An interventional cardiologist uses an angiogram to diagnose aneurysms which are bulges that develop in the weak artery walls. Angiography results also help detect atherosclerosis, a condition that deposits plaque and fatty material in the arteries. Likewise, results can detect blood clots in the lungs, an abnormal narrowing of the blood vessels that reach the brain, heart, or legs, and structural defects that have been present since birth. Besides this, an angiogram also helps doctors evaluate blood vessels before surgery, plan further treatment, identify blood vessels that are reaching the tumor, and evaluate the performance of a stent after placement. This article explains the time an angiography takes and whether you can undergo the procedure twice.
How much time does an angiography take?
Right from lying down on an X-ray table for a small incision to a series of x-ray images as the dye flows through the body, the procedure generally takes 30 minutes to 3 hours. The procedure gets longer when the doctor plans to conduct a second procedure called angioplasty. Doctors perform it if they find narrow or obstructed arteries during the procedure. They conduct it to widen the blocked or narrowed blood vessels.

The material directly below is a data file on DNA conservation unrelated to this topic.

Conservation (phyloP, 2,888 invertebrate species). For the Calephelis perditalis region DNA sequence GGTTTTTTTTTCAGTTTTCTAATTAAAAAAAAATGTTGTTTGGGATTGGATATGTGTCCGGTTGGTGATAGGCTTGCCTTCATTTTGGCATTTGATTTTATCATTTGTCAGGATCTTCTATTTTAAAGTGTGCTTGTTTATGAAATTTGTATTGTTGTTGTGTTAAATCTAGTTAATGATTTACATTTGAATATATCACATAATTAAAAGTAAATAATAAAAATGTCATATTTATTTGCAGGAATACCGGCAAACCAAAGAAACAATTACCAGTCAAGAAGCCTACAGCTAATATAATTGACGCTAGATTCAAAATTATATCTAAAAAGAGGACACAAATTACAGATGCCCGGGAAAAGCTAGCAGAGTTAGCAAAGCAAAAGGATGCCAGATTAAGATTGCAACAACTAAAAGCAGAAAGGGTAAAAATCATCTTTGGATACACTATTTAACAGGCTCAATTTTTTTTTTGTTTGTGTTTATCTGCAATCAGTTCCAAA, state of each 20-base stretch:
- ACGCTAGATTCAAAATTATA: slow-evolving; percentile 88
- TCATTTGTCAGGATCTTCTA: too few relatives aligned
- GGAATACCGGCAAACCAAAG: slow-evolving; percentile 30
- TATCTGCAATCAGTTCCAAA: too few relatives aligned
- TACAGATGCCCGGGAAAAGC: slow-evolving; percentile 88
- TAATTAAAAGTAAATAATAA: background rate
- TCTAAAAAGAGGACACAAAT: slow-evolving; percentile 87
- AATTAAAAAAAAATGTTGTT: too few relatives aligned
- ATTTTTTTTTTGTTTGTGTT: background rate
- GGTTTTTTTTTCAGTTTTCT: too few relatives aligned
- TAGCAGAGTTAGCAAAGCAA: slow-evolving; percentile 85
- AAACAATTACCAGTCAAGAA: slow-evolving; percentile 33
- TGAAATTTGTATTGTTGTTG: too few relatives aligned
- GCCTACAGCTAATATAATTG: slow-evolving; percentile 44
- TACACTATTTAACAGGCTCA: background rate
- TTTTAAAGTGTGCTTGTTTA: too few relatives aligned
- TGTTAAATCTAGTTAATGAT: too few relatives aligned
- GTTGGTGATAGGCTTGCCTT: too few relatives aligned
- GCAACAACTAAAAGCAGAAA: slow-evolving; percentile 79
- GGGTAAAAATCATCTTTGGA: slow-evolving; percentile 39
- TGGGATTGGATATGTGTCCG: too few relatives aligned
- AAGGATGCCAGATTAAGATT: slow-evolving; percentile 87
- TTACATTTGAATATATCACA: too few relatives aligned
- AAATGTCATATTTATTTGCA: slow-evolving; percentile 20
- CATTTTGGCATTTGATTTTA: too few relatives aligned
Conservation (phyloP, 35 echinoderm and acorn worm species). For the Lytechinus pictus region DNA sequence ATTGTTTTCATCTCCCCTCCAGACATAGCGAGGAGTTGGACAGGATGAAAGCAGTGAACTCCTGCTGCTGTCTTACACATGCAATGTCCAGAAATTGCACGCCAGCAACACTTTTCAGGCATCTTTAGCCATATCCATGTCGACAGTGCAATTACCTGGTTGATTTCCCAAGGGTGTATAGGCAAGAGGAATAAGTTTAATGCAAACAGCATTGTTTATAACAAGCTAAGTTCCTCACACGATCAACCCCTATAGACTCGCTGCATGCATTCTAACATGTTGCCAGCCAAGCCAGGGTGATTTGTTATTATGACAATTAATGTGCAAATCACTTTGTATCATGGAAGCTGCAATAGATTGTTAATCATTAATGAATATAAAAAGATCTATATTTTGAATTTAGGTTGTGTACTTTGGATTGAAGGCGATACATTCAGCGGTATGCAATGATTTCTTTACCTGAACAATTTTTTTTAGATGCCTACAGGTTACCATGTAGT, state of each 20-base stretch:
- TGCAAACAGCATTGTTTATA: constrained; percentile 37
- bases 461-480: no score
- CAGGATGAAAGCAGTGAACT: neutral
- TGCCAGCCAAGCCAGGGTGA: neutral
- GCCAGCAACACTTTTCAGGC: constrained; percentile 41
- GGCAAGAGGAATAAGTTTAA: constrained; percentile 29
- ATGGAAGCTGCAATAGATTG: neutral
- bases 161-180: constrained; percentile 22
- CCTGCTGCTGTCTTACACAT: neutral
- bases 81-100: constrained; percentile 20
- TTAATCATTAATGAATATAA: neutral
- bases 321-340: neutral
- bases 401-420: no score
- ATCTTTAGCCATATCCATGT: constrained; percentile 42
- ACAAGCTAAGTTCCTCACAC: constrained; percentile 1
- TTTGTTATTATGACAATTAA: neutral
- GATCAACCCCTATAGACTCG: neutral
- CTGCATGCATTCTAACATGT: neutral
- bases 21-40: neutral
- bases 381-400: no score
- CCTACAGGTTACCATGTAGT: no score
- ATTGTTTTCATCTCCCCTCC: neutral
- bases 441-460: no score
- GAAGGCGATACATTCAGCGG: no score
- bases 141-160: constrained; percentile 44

Can an angiography be done twice?
Yes. Doctors can suggest angiography twice if a person develops a blocked blood vessel again. Often blood vessels that were unblocked previously develop plaque and fatty material again. This blockage can reach other blood vessels which were not affected the last time. In one such scenario, doctors can decide to conduct an angiogram again.
The contrast dye inserted into the veins to highlight affected blood vessels and take angiogram images leaves the body within a day or so. Still, it is difficult to comment on the exact circumstances during which angiographies can be done simultaneously on a person. It is not uncommon to have several angiographies in the same person. It even shows that people do not usually have a significant risk with the procedure.
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